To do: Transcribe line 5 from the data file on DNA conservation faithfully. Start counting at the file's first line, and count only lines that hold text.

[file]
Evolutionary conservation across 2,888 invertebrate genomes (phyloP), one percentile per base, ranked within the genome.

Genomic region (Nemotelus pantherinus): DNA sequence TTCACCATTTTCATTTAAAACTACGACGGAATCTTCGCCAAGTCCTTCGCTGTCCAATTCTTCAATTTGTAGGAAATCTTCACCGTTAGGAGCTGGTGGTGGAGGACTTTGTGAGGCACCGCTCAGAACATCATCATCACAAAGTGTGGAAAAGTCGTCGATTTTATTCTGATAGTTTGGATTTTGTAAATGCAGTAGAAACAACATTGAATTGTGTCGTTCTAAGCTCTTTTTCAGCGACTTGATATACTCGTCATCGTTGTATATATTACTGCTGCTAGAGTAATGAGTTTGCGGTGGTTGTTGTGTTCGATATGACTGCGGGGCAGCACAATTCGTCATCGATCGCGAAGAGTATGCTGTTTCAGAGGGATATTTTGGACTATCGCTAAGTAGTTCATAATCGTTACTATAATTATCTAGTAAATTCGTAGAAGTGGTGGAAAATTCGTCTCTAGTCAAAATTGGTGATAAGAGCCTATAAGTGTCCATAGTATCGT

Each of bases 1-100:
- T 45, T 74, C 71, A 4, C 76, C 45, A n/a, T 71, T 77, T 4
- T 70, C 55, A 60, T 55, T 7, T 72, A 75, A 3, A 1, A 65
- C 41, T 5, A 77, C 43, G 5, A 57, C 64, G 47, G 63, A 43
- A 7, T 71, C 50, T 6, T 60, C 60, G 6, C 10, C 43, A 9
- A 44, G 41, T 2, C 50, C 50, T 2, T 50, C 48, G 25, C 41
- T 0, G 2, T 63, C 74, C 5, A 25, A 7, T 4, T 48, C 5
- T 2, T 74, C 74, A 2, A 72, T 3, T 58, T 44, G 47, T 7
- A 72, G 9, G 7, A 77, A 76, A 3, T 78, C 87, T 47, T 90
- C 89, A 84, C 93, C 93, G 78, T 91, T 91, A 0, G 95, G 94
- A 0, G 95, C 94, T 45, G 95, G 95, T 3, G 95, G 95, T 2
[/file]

- T 70, C 55, A 60, T 55, T 7, T 72, A 75, A 3, A 1, A 65